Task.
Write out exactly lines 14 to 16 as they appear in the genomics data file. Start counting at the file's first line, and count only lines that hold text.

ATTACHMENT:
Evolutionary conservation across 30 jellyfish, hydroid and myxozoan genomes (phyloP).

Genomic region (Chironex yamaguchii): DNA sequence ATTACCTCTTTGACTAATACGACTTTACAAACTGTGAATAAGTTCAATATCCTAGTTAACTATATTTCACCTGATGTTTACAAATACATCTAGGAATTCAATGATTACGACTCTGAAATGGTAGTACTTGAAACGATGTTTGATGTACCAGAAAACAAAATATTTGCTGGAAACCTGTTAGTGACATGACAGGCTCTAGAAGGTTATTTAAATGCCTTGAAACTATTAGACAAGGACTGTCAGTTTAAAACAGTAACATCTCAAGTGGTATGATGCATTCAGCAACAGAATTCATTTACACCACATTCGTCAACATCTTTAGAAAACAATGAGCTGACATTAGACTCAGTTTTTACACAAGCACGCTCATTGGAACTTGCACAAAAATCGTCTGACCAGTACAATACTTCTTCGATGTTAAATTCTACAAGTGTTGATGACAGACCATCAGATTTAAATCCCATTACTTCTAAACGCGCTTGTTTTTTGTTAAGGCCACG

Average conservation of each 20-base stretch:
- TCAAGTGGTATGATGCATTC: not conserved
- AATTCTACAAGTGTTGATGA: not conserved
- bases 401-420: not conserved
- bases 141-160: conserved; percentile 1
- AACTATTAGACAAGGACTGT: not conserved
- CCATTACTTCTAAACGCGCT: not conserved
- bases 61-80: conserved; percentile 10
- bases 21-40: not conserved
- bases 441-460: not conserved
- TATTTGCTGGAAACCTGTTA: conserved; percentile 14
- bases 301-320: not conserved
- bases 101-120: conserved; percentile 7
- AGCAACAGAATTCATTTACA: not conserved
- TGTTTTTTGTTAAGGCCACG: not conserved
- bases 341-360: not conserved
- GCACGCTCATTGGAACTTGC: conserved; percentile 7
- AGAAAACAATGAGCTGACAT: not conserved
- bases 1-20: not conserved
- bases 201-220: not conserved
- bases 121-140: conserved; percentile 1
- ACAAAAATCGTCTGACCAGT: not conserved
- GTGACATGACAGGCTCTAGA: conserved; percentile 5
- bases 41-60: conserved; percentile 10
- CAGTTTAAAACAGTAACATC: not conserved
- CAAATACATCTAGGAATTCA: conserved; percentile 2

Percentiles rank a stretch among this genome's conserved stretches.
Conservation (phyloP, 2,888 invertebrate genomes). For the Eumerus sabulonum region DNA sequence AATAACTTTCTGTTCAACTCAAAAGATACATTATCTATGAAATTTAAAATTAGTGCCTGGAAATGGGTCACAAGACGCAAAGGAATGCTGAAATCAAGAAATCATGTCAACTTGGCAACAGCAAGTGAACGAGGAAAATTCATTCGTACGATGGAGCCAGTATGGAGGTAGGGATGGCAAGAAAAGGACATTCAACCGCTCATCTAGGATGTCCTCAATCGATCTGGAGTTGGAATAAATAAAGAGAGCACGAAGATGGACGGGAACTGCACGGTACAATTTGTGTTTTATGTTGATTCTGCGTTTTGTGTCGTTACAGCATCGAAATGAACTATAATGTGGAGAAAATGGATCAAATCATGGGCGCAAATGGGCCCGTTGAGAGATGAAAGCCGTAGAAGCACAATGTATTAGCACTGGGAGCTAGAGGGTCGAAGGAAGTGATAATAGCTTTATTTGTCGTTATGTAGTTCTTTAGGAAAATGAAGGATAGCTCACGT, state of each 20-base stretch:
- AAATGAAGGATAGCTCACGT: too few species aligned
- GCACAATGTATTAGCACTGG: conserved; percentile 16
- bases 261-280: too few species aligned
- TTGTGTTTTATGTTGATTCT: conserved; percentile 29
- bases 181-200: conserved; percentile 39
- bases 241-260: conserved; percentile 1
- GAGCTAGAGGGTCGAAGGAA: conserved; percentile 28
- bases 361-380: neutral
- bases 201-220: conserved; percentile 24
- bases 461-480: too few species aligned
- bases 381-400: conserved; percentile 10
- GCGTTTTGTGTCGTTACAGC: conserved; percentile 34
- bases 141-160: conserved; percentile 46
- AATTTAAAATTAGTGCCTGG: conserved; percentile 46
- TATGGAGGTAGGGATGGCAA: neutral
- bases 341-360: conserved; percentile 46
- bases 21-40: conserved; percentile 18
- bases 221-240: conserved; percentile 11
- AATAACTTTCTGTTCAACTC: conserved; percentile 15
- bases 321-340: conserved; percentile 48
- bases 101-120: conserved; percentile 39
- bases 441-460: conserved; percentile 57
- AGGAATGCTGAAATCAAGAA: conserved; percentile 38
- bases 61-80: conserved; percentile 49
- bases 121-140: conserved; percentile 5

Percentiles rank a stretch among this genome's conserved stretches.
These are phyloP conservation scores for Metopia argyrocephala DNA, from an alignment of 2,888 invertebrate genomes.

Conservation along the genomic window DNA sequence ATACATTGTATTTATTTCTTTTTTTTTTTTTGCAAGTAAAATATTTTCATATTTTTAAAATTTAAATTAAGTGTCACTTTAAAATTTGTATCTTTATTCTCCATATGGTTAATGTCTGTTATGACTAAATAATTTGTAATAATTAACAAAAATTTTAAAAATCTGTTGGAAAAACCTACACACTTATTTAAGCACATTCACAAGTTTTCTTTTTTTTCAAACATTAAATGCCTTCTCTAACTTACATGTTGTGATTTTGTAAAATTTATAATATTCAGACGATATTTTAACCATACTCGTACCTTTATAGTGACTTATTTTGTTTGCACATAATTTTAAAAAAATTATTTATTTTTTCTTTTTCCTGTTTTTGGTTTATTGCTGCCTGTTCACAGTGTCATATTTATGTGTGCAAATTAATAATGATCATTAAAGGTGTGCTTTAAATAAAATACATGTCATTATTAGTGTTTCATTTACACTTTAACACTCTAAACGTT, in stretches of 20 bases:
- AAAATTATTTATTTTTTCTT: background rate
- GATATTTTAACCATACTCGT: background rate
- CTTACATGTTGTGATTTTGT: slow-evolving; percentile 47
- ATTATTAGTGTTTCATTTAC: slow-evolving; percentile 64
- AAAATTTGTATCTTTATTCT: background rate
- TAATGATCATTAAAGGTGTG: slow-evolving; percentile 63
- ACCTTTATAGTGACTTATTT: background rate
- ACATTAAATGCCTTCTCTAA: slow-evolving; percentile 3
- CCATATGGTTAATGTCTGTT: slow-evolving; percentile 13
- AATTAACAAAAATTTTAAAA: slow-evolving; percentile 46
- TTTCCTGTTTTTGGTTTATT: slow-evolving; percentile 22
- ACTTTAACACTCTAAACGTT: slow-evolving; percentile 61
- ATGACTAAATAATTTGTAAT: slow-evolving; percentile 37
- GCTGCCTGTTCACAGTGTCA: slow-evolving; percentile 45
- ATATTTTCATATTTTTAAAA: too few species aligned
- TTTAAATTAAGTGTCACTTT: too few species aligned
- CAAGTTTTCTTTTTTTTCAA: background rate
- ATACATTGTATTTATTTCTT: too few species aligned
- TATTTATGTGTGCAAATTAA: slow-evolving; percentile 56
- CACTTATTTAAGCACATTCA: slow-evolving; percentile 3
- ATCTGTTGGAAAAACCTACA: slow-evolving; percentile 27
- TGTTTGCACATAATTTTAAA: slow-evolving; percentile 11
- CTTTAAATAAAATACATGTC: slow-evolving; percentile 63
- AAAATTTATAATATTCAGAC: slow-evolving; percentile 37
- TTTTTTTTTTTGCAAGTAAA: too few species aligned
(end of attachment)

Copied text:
- bases 301-320: not conserved
- bases 101-120: conserved; percentile 7
- AGCAACAGAATTCATTTACA: not conserved